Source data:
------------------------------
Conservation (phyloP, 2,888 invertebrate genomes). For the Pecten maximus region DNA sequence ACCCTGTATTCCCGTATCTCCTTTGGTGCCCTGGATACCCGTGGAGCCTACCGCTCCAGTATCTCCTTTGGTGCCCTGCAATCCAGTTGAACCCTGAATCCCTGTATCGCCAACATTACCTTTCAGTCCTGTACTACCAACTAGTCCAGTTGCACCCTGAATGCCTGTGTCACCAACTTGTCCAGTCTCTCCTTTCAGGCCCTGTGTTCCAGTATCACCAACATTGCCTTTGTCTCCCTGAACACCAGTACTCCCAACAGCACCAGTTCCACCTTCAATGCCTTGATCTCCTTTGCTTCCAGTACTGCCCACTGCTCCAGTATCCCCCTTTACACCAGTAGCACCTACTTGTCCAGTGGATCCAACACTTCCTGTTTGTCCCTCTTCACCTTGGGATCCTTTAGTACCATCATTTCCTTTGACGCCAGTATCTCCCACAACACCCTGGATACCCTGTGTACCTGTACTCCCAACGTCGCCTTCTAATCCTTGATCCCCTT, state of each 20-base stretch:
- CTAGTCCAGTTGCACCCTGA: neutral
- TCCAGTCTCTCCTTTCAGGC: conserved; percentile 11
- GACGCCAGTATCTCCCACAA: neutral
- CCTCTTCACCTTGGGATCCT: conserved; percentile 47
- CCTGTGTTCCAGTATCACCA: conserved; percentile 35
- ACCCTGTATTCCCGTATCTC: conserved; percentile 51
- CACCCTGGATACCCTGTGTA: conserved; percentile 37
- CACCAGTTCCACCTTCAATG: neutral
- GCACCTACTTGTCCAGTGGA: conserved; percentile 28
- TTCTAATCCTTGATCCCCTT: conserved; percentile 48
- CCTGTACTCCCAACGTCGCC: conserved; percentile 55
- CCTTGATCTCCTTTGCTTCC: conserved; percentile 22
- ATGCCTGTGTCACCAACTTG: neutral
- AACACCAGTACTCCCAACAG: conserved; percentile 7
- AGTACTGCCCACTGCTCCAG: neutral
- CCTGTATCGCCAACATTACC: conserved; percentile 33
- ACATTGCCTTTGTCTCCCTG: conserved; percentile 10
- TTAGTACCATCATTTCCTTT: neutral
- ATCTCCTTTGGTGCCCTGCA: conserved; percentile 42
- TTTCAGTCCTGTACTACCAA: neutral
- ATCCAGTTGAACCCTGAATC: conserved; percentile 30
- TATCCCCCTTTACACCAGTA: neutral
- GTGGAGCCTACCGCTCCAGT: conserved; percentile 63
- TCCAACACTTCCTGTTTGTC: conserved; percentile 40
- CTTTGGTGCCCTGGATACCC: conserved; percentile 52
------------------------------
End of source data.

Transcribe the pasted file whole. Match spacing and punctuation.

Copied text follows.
Conservation (phyloP, 2,888 invertebrate genomes). For the Pecten maximus region DNA sequence ACCCTGTATTCCCGTATCTCCTTTGGTGCCCTGGATACCCGTGGAGCCTACCGCTCCAGTATCTCCTTTGGTGCCCTGCAATCCAGTTGAACCCTGAATCCCTGTATCGCCAACATTACCTTTCAGTCCTGTACTACCAACTAGTCCAGTTGCACCCTGAATGCCTGTGTCACCAACTTGTCCAGTCTCTCCTTTCAGGCCCTGTGTTCCAGTATCACCAACATTGCCTTTGTCTCCCTGAACACCAGTACTCCCAACAGCACCAGTTCCACCTTCAATGCCTTGATCTCCTTTGCTTCCAGTACTGCCCACTGCTCCAGTATCCCCCTTTACACCAGTAGCACCTACTTGTCCAGTGGATCCAACACTTCCTGTTTGTCCCTCTTCACCTTGGGATCCTTTAGTACCATCATTTCCTTTGACGCCAGTATCTCCCACAACACCCTGGATACCCTGTGTACCTGTACTCCCAACGTCGCCTTCTAATCCTTGATCCCCTT, state of each 20-base stretch:
- CTAGTCCAGTTGCACCCTGA: neutral
- TCCAGTCTCTCCTTTCAGGC: conserved; percentile 11
- GACGCCAGTATCTCCCACAA: neutral
- CCTCTTCACCTTGGGATCCT: conserved; percentile 47
- CCTGTGTTCCAGTATCACCA: conserved; percentile 35
- ACCCTGTATTCCCGTATCTC: conserved; percentile 51
- CACCCTGGATACCCTGTGTA: conserved; percentile 37
- CACCAGTTCCACCTTCAATG: neutral
- GCACCTACTTGTCCAGTGGA: conserved; percentile 28
- TTCTAATCCTTGATCCCCTT: conserved; percentile 48
- CCTGTACTCCCAACGTCGCC: conserved; percentile 55
- CCTTGATCTCCTTTGCTTCC: conserved; percentile 22
- ATGCCTGTGTCACCAACTTG: neutral
- AACACCAGTACTCCCAACAG: conserved; percentile 7
- AGTACTGCCCACTGCTCCAG: neutral
- CCTGTATCGCCAACATTACC: conserved; percentile 33
- ACATTGCCTTTGTCTCCCTG: conserved; percentile 10
- TTAGTACCATCATTTCCTTT: neutral
- ATCTCCTTTGGTGCCCTGCA: conserved; percentile 42
- TTTCAGTCCTGTACTACCAA: neutral
- ATCCAGTTGAACCCTGAATC: conserved; percentile 30
- TATCCCCCTTTACACCAGTA: neutral
- GTGGAGCCTACCGCTCCAGT: conserved; percentile 63
- TCCAACACTTCCTGTTTGTC: conserved; percentile 40
- CTTTGGTGCCCTGGATACCC: conserved; percentile 52